Onboard HVAC systems are generally divided into three elements: the cooling system (chiller plant), chilled water circuit, as well as air handling units (AHU). Chiller plants play an important role in air conditioning systems, since they supply the air handling unit with chilled water. Onboard ships, the most commonly used chiller systems are vapor compressed refrigeration cycle chillers, comprising compressor, condenser, expansion or flow control devices, as well as evaporators.
The most commonly used compressors are screw or centrifugal types, with an indirect central cooling system design. This means that secondary circuits are also installed, where the condenser is cooled via a seawater cooling circuit and the chilled water circuit (evaporator side) uses cold water to cool the air handling units.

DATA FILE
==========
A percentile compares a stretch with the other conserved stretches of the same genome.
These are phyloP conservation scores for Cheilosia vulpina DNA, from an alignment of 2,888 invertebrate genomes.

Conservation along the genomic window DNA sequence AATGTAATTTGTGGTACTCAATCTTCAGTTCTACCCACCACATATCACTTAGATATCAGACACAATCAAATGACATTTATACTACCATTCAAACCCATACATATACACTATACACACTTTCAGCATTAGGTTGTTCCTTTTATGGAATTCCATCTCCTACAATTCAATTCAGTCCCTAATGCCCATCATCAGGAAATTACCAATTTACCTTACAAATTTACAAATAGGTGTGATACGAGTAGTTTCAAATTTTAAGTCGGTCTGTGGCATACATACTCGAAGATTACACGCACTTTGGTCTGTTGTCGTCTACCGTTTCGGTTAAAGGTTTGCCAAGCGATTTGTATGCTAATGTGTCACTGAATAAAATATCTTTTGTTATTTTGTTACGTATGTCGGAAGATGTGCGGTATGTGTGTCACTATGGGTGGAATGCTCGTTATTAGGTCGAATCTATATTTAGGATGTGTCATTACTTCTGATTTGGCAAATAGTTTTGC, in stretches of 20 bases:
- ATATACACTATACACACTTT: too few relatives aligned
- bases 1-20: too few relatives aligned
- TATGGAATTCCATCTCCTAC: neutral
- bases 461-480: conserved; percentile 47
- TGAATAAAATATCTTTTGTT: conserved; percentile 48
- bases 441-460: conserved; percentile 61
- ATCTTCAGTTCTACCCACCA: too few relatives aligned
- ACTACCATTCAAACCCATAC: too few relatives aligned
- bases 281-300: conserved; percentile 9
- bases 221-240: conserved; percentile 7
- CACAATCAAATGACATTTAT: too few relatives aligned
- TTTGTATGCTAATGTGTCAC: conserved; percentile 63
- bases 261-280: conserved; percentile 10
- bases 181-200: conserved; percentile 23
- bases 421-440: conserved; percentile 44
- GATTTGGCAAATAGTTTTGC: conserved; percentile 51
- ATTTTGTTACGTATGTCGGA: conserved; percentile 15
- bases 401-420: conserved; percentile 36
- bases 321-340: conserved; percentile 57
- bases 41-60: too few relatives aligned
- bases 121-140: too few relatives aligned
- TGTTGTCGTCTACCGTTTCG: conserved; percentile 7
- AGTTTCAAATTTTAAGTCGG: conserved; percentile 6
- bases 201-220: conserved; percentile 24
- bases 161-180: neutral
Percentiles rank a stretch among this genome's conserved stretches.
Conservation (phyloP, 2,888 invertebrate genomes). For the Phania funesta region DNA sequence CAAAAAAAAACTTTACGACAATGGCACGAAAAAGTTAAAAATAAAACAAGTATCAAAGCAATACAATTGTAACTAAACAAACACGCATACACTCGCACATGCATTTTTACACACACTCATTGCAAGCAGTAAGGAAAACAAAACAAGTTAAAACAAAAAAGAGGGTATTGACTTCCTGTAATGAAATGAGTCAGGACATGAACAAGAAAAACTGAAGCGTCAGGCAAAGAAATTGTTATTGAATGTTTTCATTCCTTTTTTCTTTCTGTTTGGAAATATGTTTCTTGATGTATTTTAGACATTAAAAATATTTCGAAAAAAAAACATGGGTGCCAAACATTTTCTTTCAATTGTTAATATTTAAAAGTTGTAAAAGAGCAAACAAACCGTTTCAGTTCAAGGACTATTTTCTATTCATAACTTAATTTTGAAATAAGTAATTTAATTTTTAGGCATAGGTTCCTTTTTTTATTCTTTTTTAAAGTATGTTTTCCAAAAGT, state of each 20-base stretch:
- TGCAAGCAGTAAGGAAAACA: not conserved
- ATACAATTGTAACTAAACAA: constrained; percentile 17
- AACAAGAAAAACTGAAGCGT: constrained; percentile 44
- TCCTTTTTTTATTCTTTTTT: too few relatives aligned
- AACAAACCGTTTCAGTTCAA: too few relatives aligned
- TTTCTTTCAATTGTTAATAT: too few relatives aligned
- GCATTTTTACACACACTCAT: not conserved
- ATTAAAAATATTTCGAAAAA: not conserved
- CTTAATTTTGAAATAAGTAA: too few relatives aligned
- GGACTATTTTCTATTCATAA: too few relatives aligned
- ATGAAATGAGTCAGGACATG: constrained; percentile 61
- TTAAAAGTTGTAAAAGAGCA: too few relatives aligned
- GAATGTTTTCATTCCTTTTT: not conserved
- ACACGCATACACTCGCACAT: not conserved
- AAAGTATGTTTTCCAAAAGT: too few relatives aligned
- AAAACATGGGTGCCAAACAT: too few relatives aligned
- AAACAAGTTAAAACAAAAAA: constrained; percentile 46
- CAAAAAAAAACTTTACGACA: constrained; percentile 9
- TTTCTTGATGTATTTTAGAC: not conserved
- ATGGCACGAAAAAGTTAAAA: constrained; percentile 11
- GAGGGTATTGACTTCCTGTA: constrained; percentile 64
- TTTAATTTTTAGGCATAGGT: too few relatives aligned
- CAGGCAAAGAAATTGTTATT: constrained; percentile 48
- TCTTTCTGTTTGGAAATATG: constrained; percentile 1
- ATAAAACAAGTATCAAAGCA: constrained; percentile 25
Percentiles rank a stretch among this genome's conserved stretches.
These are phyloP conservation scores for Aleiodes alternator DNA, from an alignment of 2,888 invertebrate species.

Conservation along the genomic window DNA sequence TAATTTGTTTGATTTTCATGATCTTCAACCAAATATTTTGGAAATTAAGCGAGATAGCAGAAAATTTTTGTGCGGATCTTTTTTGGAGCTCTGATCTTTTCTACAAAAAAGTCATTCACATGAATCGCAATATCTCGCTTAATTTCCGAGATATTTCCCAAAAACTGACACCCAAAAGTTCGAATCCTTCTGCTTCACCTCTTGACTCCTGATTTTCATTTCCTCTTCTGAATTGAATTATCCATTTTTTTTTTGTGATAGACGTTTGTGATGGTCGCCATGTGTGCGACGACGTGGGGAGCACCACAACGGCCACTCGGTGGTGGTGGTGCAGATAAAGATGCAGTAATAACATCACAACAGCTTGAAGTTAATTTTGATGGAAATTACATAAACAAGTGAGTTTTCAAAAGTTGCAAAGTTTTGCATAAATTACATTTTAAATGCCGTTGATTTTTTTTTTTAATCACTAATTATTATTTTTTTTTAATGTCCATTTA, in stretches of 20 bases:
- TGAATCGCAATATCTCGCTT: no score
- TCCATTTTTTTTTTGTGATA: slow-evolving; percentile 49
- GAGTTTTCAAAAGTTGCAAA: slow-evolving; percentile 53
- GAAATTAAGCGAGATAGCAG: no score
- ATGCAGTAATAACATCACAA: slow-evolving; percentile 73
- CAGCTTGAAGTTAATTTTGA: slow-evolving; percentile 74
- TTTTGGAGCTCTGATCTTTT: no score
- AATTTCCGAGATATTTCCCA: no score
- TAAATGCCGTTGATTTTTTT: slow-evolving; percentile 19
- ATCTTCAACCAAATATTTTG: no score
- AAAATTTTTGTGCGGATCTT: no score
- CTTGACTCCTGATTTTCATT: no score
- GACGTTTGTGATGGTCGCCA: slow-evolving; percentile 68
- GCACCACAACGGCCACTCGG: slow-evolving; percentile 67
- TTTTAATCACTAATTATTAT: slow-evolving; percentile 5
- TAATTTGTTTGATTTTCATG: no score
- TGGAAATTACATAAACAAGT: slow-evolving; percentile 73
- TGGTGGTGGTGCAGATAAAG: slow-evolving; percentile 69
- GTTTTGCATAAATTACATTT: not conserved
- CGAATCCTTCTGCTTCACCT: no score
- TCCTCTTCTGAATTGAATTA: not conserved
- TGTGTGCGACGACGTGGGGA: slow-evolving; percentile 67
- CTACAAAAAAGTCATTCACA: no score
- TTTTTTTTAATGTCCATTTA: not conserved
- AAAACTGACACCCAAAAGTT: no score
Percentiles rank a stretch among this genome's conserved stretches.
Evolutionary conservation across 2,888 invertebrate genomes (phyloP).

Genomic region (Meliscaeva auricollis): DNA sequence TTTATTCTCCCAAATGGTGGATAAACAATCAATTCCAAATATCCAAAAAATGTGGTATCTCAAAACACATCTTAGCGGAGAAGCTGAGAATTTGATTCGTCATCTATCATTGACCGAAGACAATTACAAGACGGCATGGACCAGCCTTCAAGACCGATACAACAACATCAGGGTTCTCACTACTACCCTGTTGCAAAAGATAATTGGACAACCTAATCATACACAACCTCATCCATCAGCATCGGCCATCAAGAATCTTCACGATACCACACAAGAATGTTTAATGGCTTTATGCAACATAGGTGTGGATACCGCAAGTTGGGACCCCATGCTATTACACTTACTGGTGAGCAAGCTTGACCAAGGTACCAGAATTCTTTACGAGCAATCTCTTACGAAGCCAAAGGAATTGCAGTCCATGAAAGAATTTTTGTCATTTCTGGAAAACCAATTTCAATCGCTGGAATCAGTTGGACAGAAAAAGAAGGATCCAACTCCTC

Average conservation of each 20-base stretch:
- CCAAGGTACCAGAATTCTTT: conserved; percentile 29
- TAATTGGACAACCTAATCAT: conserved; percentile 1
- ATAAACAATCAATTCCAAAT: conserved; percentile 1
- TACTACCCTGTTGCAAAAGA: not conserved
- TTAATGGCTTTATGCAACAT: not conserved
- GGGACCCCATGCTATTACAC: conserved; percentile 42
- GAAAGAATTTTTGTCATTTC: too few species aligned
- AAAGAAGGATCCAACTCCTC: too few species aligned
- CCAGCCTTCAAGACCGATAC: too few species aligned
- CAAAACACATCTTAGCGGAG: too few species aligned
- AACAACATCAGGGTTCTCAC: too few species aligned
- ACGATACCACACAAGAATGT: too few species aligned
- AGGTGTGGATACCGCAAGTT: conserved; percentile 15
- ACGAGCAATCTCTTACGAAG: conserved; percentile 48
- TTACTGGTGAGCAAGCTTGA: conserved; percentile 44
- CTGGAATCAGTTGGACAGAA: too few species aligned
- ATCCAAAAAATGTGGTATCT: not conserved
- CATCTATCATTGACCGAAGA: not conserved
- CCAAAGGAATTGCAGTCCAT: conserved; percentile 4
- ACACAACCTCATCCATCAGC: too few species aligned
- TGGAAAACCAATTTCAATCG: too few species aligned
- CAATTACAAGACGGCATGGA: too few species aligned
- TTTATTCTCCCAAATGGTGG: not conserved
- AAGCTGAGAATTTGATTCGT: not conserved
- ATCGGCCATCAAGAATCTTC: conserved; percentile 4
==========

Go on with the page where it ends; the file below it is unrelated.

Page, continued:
Consideration can be given to using a variable frequency drive (VFD) for the chilled water circuit in both variable flow and constant pressure systems. In practice, energy efficiency improvements are always achieved in cases where the existing system uses balancing valves to adjust either the flow or pressure. If the operational profile of the ship varies significantly during the year, it is worth considering whether to install VFD on seawater cooling pumps on the condenser side.
Several methods are available for capacity control of the centrifugal compressor, each of which has its advantages and disadvantages. Two of the most common capacity control methods are speed variation and pre rotation vanes, also known as inlet guide vanes. Pre rotation vanes modulate capacity by altering the direction of the refrigerant flow entering the impeller. Capacity control based on variable speed (with VFD) is more economical than pre rotation vanes, in applications where the pressure requirements vary under a part load.